Do you want to research over the summer with the help of experienced mentors? Do you want to meet with peers who share similar interests in the sciences as you? Do you want to explore campus life at MIT?
If you said yes to all of the above, then the Research Science Institute is perfect for you! While it is a highly selective program, this prestigious cost-free summer program hosted by MIT ensures their participants will get to explore their desired research project extensively. Read this article to learn more about the program and how you can get accepted.
What is the Research Science Institute?
First started in 1984, the Research Science Institute (RSI) is an international summer research program for high school students. RSI is sponsored by the Center for Excellence in Education (CEE) and hosted by MIT in Cambridge, Massachusetts every summer.
During the first week of the program, students will take intensive STEM courses, but during the five weeks afterwards, participants experience the entirety of the research cycle from start to finish. They read the most current literature in their field, create a detailed research plan, and receive guidance from experienced scientists and researchers. During the final week of RSI, these projects are published in a written report and delivered through oral presentations.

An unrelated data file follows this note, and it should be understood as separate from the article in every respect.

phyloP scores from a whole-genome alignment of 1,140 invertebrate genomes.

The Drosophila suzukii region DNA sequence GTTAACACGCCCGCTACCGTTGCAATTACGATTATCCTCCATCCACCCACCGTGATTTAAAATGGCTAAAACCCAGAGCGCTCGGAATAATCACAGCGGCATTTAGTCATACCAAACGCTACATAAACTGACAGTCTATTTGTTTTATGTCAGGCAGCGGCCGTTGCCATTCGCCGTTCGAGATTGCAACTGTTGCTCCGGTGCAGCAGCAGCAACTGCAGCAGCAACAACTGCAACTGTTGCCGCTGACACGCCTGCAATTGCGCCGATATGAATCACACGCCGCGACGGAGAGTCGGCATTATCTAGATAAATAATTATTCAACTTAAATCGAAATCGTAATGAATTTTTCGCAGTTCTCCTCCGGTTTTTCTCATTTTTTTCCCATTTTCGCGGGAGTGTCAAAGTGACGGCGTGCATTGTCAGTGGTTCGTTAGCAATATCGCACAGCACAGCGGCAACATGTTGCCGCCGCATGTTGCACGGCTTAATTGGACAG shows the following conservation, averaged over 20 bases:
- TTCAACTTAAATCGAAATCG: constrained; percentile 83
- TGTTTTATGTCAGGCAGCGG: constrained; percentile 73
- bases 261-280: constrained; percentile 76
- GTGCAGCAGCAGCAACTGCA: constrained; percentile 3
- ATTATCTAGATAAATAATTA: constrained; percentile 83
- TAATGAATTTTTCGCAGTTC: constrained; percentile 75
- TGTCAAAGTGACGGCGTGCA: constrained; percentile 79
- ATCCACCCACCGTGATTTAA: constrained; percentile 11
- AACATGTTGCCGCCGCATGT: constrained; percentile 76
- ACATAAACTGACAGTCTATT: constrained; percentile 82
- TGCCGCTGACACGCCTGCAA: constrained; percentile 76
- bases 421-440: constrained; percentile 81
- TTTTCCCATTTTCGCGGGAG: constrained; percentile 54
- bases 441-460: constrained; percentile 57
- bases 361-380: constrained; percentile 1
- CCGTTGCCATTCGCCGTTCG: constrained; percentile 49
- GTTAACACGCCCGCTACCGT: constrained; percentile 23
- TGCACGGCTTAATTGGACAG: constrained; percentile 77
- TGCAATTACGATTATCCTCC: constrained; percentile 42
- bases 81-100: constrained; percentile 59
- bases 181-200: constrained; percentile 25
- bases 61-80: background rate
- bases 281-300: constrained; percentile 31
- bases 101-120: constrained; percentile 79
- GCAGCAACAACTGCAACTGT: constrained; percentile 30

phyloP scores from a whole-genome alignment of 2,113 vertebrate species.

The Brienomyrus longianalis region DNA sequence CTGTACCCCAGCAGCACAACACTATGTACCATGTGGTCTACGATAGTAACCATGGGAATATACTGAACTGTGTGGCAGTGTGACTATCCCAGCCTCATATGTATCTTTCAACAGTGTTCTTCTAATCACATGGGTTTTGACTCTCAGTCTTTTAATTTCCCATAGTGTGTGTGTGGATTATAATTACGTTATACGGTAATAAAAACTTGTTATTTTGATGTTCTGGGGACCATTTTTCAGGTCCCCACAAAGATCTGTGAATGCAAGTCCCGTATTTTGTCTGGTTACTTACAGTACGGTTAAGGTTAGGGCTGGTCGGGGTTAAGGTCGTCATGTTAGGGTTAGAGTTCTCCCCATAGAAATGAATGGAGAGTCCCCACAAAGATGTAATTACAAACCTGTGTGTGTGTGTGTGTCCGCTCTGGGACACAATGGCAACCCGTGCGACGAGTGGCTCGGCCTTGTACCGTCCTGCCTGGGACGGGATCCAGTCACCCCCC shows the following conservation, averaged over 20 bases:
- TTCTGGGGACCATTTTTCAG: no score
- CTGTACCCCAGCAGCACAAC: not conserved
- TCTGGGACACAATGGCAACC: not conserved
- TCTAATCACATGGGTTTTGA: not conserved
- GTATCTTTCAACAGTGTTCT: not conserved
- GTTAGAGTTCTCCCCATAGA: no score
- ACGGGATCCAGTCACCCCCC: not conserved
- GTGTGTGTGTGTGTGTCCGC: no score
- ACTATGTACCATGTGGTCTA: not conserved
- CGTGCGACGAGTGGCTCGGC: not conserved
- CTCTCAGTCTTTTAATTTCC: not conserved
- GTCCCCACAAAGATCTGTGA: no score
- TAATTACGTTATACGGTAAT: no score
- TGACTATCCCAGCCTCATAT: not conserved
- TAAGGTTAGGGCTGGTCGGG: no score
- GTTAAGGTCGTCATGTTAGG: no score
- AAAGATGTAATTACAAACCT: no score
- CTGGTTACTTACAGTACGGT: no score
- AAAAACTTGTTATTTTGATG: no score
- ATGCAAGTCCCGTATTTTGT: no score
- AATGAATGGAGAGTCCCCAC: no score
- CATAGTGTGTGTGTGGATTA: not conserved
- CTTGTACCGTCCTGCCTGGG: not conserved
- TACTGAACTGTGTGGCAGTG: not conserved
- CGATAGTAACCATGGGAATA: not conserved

Where can I see past RSI projects?
Distinguished written papers and oral presentations in 2022 can be found here. Topics can range from a variety of subjects, such as mathematics, biology, physics, and robotics. Therefore, no matter which area of STEM you want to study, it is likely that you’ll be able to explore that area within RSI.
Is RSI prestigious?
This research program is highly prestigious. RSI is known globally for its excellent curriculum and research opportunities. With the program’s association with MIT and zero costs, the program is eyed by many aspiring high school students in STEM.
Due to its stellar reputation, RSI is very difficult to get into. While they receive over 1,600 applications yearly, only 100 high school students are selected.
In fact, getting into RSI pretty much signals that you’ll be accepted to MIT, along with many top level universities like the Ivy League!
Who is eligible?
The eligibility criteria is very simple: those who are entering their final year of high school are allowed to apply. This typically describes high school juniors, or those in the third year or in grade 11. High school seniors are not allowed to apply.